Where is the sweet spot in the Rochester metro for wealth? Twelve miles out from the city center.
The University of Virginia did a study showing how inner ring suburbs in the nation’s cities are poorer than they were in 1990. The study also shows center cities are making a comeback.
In Rochester in 1990, per capita income peaked 9 miles from downtown. In 2012, it peaked 12 miles away. Five miles from the city center, per capita income dropped 12 percent during this time period. In fact, the only people who made more money in 2012 compared to 1990 were people living 12 to 16 miles away from downtown Rochester – and people living in downtown Rochester. The rest of us are worse off.
It appears the elderly, who typically live on lower incomes, are moving further out. In 1990, the greatest concentration of elderly lived 4 miles from downtown Rochester. In 2012, the greatest percentage lived 8 miles away.
Poverty is greater across all distances from downtown Rochester compared to 1990. The only distance where it stayed the same – 3 percent – was 12 miles out.
This won’t come as any surprise, but the data shows we’re sprawling out. In 1990, the greater number of people – 83,088 – lived two miles from downtown Rochester. In 2012, the greatest number lives 3 miles away – 77,444.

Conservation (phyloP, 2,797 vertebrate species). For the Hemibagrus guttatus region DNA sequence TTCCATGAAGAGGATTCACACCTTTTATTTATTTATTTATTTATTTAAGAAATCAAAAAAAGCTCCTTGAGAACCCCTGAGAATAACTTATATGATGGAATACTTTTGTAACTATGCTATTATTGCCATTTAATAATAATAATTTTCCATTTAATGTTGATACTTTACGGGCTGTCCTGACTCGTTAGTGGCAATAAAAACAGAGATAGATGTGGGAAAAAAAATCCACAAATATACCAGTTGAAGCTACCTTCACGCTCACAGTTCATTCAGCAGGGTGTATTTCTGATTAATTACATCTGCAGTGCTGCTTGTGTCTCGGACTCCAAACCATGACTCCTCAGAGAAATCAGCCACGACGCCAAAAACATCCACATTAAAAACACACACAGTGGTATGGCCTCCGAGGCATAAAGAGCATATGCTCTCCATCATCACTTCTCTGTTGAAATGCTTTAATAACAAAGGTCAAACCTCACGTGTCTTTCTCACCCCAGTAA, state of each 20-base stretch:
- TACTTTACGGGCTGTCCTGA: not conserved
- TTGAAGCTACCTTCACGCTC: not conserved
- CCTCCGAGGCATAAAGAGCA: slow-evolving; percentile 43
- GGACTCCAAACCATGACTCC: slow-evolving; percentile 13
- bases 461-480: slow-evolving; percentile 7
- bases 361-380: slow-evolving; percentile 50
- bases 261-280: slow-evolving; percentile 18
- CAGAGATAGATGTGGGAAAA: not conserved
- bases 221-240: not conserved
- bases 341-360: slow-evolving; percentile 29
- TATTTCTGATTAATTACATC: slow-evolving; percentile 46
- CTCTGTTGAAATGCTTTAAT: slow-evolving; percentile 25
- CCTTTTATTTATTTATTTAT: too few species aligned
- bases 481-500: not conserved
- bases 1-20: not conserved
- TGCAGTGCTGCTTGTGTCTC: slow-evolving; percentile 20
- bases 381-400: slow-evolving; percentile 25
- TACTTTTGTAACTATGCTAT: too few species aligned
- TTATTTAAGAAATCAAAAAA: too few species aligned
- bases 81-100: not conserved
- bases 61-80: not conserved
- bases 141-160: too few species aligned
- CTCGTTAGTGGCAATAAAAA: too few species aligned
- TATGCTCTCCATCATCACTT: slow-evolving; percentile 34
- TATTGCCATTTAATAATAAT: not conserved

Population density remains the highest in downtown Rochester, and declines with each mile away.
Why do we care about this data? Shifting demographics has consequences for real estate, schools, property taxes, services, planning, infrastructure costs and more.
Links of the Day:
– The New York Times details systemic problems at Attica Correctional Facility, on the eve of a trial of three officers for a brutal assault on an inmate.
– Although RG&E should be more responsive, I don’t see why the utility or its customers should have to pay for sprawl – especially sprawl with no population growth.
– Virginia has 750 private citizens authorized to be their own one-man police forces.
– The Democrat and Chronicle demands suburban teachers come up with a plan to fix the education system. Last I checked, suburban schools were doing just fine, pointing out a huge flaw in the governor’s war on teachers. But the D&C is clearly buying his rhetoric.
– Ripping apart some positive claims about charter schools.
– The L.A. Times obained access to a foster facility for teenagers. Heartbreaking read.
– What can be done to prevent suicides at the Monroe County Jail?
– ‘House of Cards’ music is composed by an Eastman School of Music graduate.